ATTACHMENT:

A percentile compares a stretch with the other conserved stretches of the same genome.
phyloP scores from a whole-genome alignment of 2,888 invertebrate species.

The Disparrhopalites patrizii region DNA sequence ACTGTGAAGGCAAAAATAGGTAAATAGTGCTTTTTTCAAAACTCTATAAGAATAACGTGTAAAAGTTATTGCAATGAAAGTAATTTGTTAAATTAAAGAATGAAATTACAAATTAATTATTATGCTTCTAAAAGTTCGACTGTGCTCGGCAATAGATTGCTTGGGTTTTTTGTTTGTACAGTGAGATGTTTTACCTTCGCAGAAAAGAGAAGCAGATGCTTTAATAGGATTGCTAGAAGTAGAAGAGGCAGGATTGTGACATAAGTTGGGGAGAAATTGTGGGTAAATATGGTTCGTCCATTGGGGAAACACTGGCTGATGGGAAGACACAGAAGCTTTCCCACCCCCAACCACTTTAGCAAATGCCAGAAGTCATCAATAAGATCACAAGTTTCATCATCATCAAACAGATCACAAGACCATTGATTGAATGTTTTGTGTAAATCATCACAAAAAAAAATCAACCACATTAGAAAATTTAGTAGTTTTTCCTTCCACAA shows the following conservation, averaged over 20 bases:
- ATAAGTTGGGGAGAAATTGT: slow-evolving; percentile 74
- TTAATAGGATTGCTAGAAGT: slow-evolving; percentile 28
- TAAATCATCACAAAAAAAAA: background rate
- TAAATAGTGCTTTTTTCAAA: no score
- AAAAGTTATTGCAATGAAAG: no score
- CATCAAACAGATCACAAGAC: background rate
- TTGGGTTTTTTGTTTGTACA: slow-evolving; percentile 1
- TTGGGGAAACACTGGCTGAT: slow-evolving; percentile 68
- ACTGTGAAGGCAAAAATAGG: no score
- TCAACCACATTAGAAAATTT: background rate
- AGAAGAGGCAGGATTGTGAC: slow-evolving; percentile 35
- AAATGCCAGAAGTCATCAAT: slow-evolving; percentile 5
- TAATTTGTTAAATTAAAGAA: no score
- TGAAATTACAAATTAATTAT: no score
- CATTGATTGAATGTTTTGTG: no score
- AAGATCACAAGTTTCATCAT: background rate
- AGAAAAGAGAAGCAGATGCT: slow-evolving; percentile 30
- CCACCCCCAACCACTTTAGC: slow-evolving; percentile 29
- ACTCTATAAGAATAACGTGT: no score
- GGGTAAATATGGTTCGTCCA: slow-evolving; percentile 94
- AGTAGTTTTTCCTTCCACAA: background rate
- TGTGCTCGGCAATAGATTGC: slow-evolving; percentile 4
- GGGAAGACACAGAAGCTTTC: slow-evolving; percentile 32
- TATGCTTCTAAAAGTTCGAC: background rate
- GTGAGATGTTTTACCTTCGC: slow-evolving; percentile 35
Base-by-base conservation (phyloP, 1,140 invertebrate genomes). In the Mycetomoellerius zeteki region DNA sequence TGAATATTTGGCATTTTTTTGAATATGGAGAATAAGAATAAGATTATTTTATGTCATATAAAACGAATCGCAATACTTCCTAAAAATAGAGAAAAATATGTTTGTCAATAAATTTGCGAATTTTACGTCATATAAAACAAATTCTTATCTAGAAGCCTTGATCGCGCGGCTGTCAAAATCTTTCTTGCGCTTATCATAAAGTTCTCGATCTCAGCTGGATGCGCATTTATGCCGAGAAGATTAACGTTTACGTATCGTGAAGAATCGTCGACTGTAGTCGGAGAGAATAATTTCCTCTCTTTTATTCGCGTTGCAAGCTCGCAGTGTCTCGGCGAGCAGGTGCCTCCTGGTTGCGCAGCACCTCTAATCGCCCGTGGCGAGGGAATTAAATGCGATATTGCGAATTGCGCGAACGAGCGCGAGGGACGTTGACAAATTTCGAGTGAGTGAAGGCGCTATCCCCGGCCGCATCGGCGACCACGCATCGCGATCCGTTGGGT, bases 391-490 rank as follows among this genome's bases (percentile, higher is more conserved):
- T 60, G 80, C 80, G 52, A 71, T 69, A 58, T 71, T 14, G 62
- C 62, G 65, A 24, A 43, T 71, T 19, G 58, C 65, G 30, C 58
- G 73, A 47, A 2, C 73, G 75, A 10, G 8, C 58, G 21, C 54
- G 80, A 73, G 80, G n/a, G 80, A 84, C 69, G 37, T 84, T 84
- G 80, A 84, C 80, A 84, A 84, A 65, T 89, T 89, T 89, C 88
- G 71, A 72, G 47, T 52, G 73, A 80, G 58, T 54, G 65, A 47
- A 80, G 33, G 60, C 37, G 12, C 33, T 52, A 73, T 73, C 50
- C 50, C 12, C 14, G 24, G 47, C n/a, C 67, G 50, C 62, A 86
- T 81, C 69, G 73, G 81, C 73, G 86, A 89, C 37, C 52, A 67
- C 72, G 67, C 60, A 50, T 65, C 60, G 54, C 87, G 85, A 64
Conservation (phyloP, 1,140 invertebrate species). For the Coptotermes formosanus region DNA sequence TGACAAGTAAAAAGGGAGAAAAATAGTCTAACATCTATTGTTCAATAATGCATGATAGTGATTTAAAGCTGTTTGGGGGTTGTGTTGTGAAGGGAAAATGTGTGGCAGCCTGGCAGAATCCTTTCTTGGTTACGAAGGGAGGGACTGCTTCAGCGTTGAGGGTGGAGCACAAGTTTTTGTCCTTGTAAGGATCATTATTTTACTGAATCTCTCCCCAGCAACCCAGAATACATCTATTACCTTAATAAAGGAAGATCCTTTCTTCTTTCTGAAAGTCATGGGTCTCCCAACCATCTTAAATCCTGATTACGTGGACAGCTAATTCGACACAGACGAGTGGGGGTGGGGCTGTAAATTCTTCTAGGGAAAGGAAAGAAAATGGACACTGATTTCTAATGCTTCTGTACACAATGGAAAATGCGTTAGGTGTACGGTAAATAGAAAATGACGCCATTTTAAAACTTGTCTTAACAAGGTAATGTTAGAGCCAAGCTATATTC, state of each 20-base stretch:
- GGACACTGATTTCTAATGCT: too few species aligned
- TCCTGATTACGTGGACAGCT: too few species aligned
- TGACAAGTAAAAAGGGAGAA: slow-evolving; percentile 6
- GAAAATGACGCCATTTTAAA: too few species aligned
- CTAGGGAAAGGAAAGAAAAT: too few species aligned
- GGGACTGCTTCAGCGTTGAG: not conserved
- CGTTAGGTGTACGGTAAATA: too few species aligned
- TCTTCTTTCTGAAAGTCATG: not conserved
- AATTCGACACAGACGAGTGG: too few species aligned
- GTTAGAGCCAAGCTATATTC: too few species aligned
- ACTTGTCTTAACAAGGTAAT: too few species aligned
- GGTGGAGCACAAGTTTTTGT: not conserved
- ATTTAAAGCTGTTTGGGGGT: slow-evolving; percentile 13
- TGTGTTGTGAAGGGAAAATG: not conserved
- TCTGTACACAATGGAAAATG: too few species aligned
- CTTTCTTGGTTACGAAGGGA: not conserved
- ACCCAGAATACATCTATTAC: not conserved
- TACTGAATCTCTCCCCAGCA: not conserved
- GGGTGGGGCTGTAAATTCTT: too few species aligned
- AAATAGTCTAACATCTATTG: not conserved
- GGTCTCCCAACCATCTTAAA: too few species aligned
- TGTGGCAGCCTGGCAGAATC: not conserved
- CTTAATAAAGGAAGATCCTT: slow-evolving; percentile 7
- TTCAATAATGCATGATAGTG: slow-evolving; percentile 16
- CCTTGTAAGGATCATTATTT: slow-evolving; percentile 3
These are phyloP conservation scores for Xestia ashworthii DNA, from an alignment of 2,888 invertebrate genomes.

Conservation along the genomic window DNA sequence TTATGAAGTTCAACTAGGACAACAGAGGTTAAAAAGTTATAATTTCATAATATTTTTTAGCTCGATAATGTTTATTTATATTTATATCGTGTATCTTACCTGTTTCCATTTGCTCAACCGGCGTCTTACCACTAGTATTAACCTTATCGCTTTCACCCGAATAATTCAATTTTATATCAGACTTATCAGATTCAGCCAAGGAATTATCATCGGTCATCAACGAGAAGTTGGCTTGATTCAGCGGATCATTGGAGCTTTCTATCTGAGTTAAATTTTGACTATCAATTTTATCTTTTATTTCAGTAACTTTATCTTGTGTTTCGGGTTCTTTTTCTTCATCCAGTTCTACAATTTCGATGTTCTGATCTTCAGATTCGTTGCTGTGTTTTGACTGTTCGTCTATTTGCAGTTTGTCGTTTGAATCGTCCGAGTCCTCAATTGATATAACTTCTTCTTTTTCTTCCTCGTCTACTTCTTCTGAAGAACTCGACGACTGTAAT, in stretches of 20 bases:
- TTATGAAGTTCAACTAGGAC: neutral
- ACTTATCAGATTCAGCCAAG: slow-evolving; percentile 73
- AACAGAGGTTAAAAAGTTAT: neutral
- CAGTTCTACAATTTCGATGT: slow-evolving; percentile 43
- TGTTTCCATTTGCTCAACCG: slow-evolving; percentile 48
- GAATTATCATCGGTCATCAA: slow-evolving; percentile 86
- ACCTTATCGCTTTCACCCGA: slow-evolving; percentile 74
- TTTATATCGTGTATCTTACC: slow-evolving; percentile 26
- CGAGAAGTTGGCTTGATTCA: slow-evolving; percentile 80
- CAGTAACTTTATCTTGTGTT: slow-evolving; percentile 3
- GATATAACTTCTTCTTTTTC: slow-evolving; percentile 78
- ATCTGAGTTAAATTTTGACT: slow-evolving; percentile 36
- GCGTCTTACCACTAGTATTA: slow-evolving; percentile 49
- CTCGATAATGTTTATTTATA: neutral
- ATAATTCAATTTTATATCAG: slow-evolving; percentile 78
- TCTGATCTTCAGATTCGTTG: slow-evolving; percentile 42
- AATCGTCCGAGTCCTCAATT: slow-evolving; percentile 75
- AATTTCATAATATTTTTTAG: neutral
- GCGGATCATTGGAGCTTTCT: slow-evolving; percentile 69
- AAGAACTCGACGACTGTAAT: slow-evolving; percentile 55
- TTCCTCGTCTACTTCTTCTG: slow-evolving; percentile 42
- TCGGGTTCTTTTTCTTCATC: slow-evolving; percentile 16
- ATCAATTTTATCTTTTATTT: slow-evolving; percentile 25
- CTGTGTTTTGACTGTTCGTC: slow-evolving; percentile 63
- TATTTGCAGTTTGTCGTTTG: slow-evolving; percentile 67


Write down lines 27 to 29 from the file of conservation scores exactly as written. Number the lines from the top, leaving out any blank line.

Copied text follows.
- TATGCTTCTAAAAGTTCGAC: background rate
- GTGAGATGTTTTACCTTCGC: slow-evolving; percentile 35
Base-by-base conservation (phyloP, 1,140 invertebrate genomes). In the Mycetomoellerius zeteki region DNA sequence TGAATATTTGGCATTTTTTTGAATATGGAGAATAAGAATAAGATTATTTTATGTCATATAAAACGAATCGCAATACTTCCTAAAAATAGAGAAAAATATGTTTGTCAATAAATTTGCGAATTTTACGTCATATAAAACAAATTCTTATCTAGAAGCCTTGATCGCGCGGCTGTCAAAATCTTTCTTGCGCTTATCATAAAGTTCTCGATCTCAGCTGGATGCGCATTTATGCCGAGAAGATTAACGTTTACGTATCGTGAAGAATCGTCGACTGTAGTCGGAGAGAATAATTTCCTCTCTTTTATTCGCGTTGCAAGCTCGCAGTGTCTCGGCGAGCAGGTGCCTCCTGGTTGCGCAGCACCTCTAATCGCCCGTGGCGAGGGAATTAAATGCGATATTGCGAATTGCGCGAACGAGCGCGAGGGACGTTGACAAATTTCGAGTGAGTGAAGGCGCTATCCCCGGCCGCATCGGCGACCACGCATCGCGATCCGTTGGGT, bases 391-490 rank as follows among this genome's bases (percentile, higher is more conserved):